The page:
The Government are committed to improving water quality and protecting the environment. Following consultation on our proposals earlier in the year, the Government have decided to implement a simpler regulatory framework to control small sewage discharges in England. The approach has three main strands:
simplifying the regulatory framework
a more risk-based approach to sensitive areas
communication and engagement with rural householders, business and other stakeholders, as part of wider ongoing work to improve water quality.
I will today lay new regulations [Statutory Instrument No. 2014/2852] which amend the Environmental Permitting (England and Wales) Regulations 2010. These changes will come into effect on 1 January 2015 and will remove unnecessary administrative burdens on many rural households and businesses whilst keeping the essential controls to protect the environment and prevent pollution.
The new approach focuses action on making sure septic tanks and sewage treatment plants are well maintained and not causing pollution through poor maintenance or installation, and that water resources, drinking water supplies, sensitive areas and rare habitats continue to be protected. Over the coming months and during 2015, DEFRA and the Environment Agency will work with stakeholders and partners to communicate the new approach to rural households and businesses.
The amendments simplify existing regulation by removing the requirements to register, keep records of maintenance and notify when a discharge ceases. The requirements to prevent pollution are retained and will be known in future as the general binding rule this means that the basic rules that people need to follow are not changing. The amendments also update the definition of an “operator” - the person in control of a small sewage discharge.
Environmental permits for small sewage discharges will continue to be used in certain areas to protect drinking waters sources and other sensitive areas. Permits, where required, will set extra conditions in addition to the general binding rules.
In summary the regulatory framework will now comprise:
General binding rules that apply to all small sewage discharges in England. These rules set the conditions that septic tanks and treatment plants will need to meet in order for them to be used without an environmental permit.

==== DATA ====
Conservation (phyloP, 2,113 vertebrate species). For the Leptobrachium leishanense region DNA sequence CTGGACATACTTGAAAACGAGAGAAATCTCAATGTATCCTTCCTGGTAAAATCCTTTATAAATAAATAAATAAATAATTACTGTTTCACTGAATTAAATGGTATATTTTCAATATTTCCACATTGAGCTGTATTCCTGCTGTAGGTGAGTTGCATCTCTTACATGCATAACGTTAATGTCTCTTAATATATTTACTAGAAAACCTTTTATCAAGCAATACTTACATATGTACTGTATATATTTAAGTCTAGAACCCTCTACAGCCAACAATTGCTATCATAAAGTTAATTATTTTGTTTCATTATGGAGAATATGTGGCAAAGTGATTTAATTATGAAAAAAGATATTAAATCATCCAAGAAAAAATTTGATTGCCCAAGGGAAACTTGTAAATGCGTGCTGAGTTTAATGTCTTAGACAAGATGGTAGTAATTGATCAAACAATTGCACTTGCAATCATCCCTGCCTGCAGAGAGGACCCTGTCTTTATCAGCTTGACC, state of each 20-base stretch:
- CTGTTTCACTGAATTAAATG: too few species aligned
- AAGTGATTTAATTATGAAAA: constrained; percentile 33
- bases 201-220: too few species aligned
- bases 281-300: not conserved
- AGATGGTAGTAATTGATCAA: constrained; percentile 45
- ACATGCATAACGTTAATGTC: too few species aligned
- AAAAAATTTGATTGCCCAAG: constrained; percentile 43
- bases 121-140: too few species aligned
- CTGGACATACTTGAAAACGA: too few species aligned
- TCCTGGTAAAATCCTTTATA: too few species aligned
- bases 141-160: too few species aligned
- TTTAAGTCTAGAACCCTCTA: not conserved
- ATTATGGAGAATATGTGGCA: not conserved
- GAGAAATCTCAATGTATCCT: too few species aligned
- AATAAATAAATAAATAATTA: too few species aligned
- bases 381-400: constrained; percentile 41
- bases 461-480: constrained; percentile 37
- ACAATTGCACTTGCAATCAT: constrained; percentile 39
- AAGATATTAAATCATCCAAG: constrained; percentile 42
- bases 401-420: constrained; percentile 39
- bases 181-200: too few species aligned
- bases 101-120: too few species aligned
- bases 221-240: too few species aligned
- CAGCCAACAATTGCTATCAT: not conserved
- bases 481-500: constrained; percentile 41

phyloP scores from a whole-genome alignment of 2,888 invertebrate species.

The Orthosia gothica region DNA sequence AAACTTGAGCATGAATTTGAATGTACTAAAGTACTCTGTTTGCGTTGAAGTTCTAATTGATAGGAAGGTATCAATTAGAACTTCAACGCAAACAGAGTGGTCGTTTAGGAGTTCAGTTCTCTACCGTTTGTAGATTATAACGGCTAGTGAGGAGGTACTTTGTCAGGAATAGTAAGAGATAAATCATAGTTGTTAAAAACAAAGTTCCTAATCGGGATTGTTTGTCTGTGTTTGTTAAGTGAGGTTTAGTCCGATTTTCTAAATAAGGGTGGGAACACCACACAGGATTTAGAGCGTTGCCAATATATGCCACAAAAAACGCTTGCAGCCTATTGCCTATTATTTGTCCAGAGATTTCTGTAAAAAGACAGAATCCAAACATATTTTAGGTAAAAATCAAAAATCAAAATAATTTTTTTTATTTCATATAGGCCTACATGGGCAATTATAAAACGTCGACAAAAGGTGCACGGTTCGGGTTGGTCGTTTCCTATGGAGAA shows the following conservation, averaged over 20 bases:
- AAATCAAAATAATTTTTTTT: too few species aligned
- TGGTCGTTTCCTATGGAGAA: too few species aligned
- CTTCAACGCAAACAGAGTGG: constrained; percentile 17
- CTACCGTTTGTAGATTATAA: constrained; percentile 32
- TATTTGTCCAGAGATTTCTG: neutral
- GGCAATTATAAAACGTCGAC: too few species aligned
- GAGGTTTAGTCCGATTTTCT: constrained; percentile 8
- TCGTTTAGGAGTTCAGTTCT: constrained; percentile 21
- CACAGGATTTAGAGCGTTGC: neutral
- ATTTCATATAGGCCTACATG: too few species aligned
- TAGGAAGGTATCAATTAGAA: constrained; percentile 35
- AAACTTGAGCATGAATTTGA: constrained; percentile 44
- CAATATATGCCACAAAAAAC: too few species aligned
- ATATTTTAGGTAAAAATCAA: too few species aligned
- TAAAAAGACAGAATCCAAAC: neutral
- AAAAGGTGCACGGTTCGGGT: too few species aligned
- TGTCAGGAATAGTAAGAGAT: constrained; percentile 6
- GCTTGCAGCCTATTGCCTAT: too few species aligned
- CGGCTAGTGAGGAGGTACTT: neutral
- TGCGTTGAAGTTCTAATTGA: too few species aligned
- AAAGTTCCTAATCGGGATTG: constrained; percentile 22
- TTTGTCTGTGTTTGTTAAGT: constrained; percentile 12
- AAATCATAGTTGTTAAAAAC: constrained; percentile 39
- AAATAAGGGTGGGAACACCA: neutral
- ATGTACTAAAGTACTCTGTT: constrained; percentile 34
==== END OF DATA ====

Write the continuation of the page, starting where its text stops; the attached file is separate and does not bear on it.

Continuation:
In or near sensitive areas described in the Environment Agency’s designated sensitive areas list for small sewage discharges, new discharges (i.e. those started on or after 1 January 2015) will be required to have an environmental permit. Existing discharges (i.e. those already being made before 1 January 2015) will be governed by the general binding rules. Additional measures to protect local environments may be set through environmental permits depending on the type of area and local conditions. The Environment Agency will take a risk-based approach to permitting and will work with Natural England, other stakeholders and local communities to take account of local conditions and evidence.
For areas in groundwater source protection zone 1s, all small sewage discharges to ground, both existing and new, will continue to require an environmental permit.
Discharges from septic tanks and treatment plants that do not meet the conditions for a small sewage discharge will continue to need an environmental permit.
The general binding rules consist of the controls specified in the amended regulations laid today together with technical requirements specified by the Environment Agency as the Regulatory Authority. The technical requirements include: the design and manufacturing standards; construction, installation and operation specifications; sitting and installation of infiltration systems; and the capacity of the works and equipment.
Copies of the general binding rules, together with some additional information on the new approach will be placed in the Libraries of both Houses. The Government response to the consultation, published on 9 October 2014 is available on Gov.uk. The Environment Agency will publish guidance when the regulations come into effect. In the meantime questions or requests for advice on the new approach can be directed to the Environment Agency’s National Customer Contact Centre on 03708 506 506.